Learning about WCAG accessibility standards
What are WCAG accessibility standards?
WCAG is an abbreviation for Web Content Accessibility Guidelines.
These guidelines were originally published by the World Wide Web Consortium (known as W3C), in order to get more web developers to focus on accessibility for people with disabilities and limited devices (for example, screen readers, mobile phones and tablets).
Versions of WCAG accessibility standards
Oftentimes, you might notice that WCAG accessibility standards come in multiple versions, starting from WCAG 1.0. As with any guidelines, they must be updated to accommodate technological progress and changes in legislation.
Major differences within versioning between WCAG 1.0 and 2.0 accessibility standards
Between WCAG 1.0 and WCAG 2.0 accessibility standards, the major difference has been the way the guidelines have been organised.
Within WCAG 1.0 accessibility standards, there was more of a checklist approach to guidelines in the form of priorities; 1, 2 and 3. However, WCAG 2.0 accessibility standards focus on the four design principles of web accessibility, giving them different levels of standards instead of priorities.
Standards of WCAG 2.* accessibility standards
Within WCAG 2.* accessibility standards, there are not only multiple versions, but also multiple levels of standards.
According to WC3, there are three levels of accessibility standards, which are outlined below:
|For Level A conformance (the minimum level of conformance), the Web page satisfies all the Level A Success Criteria, or a conforming alternate version is provided.
|For Level AA conformance, the Web page satisfies all the Level A and Level AA Success Criteria, or a Level AA conforming alternate version is provided.
|For Level AAA conformance, the Web page satisfies all the Level A, Level AA and Level AAA Success Criteria, or a Level AAA conforming alternate version is provided.
Testing for WCAG 2.* accessibility standards
Can the testing of WCAG 2.* accessibility standards be automated?
With the release of WCAG 2.0 accessibility standards, WC3 stated that testing guidelines can be more automated (in comparison to WCAG 1.0 accessibility standards); however, they also stated that it requires human evaluation.
Looking at things manually can actually be a good thing because it focuses on a human user experience. For example, we can consider a web page that uses media queries and viewports: from a robot’s perspective, the web page is perfectly mobile-friendly. However, from a human’s perspective, the text could be overlapping, it could have elements missing, and the whole page could appear distorted to the human eye.
Unless there is an automatic test that can successfully test and interact with the web page, human evaluation is necessary for optimal accessibility to be reached.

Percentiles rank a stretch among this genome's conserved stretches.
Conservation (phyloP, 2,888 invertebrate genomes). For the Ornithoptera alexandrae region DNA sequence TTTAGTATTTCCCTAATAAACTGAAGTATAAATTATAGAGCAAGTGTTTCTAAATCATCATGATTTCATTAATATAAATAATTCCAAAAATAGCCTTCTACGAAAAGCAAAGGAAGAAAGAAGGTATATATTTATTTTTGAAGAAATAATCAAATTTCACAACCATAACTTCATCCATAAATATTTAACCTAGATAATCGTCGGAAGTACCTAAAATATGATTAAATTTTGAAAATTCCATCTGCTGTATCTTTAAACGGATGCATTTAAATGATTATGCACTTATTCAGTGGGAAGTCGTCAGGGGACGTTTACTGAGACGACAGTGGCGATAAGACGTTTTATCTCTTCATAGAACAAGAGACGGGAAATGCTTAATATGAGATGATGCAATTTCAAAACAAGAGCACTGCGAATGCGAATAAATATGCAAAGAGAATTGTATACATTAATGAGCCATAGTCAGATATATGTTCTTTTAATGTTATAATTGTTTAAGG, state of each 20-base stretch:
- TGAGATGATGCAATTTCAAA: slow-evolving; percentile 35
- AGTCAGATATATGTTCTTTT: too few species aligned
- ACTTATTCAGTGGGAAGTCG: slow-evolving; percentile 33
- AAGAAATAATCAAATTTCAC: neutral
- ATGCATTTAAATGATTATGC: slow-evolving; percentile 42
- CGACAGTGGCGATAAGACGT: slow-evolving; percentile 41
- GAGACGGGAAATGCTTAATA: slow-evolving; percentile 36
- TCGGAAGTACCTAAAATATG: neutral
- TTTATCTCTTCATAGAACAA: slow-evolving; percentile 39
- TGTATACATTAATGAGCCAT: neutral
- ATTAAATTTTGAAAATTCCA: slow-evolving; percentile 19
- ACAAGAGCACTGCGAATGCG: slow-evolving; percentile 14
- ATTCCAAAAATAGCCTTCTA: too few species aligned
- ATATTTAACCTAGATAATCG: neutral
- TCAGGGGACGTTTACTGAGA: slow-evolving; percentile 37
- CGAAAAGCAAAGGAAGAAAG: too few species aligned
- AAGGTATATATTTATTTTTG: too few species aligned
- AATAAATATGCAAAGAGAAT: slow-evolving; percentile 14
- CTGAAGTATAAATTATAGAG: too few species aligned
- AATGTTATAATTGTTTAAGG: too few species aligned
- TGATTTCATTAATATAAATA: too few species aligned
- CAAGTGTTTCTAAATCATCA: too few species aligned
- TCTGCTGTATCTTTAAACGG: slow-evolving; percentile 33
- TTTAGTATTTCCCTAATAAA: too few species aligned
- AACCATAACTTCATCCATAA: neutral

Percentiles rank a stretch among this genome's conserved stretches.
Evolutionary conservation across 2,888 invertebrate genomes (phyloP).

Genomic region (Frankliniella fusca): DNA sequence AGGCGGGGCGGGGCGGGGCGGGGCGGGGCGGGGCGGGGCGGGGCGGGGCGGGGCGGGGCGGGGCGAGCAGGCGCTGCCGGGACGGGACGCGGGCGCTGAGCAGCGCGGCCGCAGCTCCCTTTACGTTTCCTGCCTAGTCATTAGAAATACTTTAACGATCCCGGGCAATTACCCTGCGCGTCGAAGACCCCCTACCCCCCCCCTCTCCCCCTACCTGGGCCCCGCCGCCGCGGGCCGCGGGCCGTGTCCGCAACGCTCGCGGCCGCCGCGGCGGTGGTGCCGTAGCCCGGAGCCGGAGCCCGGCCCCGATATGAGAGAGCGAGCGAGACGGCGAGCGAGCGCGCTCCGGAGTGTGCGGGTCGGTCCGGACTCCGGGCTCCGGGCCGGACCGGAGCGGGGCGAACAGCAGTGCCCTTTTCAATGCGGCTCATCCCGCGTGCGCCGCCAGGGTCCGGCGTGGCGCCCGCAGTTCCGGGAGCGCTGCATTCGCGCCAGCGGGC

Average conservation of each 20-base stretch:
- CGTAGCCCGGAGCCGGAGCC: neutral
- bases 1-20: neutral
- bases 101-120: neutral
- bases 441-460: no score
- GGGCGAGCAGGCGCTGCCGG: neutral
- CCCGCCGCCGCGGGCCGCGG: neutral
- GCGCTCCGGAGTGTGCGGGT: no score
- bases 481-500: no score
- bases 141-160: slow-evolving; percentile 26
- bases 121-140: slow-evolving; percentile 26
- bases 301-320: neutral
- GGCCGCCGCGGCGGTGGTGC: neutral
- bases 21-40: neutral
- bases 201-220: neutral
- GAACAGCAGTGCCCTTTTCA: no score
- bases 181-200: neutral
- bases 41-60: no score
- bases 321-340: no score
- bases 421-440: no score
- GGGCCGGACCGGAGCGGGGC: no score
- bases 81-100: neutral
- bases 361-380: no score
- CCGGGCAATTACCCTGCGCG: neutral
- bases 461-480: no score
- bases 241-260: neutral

The four design principles of web accessibility for WCAG 2.* accessibility standards
As stated briefly above, according to WC3, there are four design principles of web accessibility.
|Information and user interface components must be presentable to users in ways they can perceive.
|User interface components and navigation must be operable.
|Information and the operation of the user interface must be understandable.
|Content must be robust enough that it can be interpreted by a wide variety of user agents, including assistive technologies.
When to consider implementing WCAG 2.* accessibility standards
Depending on the level of WCAG 2.* accessibility standards you’re seeking to implement (A, AA or AAA), it can really cause a strain on resources. For instance, you have to allocate budgets to consider extra development, manual testing, and even multiple re-testing.
It is not recommended that Level AAA conformance be required as a general policy for entire sites because it is not possible to satisfy all Level AAA Success Criteria for some content.WC3
If your website is part of the UK public sector
On the 23rd of December, 2018, the UK government enforced a new legal requirement for the public sector. Specifically, this accessibility regulation is called the Public Sector Bodies (Websites and Mobile Applications) (No. 2) Accessibility Regulations 2018.
“People may not have a choice when using a public sector website or mobile app, so it’s important they work for everyone. The people who need them the most are often the people who find them hardest to use.”
“At least 1 in 5 people in the UK have a long term illness, impairment or disability. Many more have a temporary disability.”UK Government Digital Service team
The UK Government Digital Service team states that if your website is a part of the public sector, then you must comply with WCAG 2.1 AA accessibility standards; however, there are exemptions to this.
Please note, RKWO Ltd (the company behind www.rkwo.com) is not a government-affiliated body or website. Accessibility standards and regulations change and are updated from time to time, therefore, if you are considering implementing WCAG accessibility standards, please consult with your government for their advice.
If you’re considering better SEO
As part of Google Chrome’s developer tools, Google offers a reporting system called Google Lighthouse, which covers website performance, accessibility, best practices and SEO.
SEOs believe that Google has essentially given developers a tool that allows website developers to build better websites — allowing websites to perform better within Google’s search engine.
With that said, a lot of Google’s Lighthouse report checks overlap with WCAG 2.* accessibility standards. Therefore, taking the effort to ensure your website is compliant with WCAG 2.* accessibility standards will likely improve your Google Lighthouse score, which could indirectly improve your SEO score, too.